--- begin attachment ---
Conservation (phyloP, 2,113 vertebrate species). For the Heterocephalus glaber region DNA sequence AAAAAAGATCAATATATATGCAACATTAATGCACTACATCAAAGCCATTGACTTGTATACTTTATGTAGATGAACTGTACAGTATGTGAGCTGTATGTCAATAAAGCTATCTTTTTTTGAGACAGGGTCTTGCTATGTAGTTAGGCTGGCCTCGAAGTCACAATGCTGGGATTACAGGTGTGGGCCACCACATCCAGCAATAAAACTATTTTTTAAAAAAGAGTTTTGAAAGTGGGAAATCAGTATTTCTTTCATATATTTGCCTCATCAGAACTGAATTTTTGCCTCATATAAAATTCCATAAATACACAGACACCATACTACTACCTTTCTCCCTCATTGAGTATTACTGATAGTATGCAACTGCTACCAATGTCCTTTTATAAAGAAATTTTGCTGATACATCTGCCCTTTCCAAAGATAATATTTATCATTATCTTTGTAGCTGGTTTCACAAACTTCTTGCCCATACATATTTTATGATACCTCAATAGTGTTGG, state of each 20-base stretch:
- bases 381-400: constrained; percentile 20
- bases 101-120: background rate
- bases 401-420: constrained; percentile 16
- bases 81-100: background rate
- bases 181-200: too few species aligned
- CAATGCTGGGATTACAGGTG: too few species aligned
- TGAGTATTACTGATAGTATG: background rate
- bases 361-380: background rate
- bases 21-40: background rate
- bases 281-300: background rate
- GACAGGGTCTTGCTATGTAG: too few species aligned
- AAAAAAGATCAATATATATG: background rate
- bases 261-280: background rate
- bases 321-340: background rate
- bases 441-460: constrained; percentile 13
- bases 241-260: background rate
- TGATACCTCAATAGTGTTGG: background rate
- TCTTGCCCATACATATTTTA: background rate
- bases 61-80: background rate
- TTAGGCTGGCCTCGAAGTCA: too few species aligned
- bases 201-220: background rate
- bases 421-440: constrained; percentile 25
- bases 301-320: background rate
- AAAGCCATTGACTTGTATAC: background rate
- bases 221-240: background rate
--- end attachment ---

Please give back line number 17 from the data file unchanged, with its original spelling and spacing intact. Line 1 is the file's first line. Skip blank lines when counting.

- bases 241-260: background rate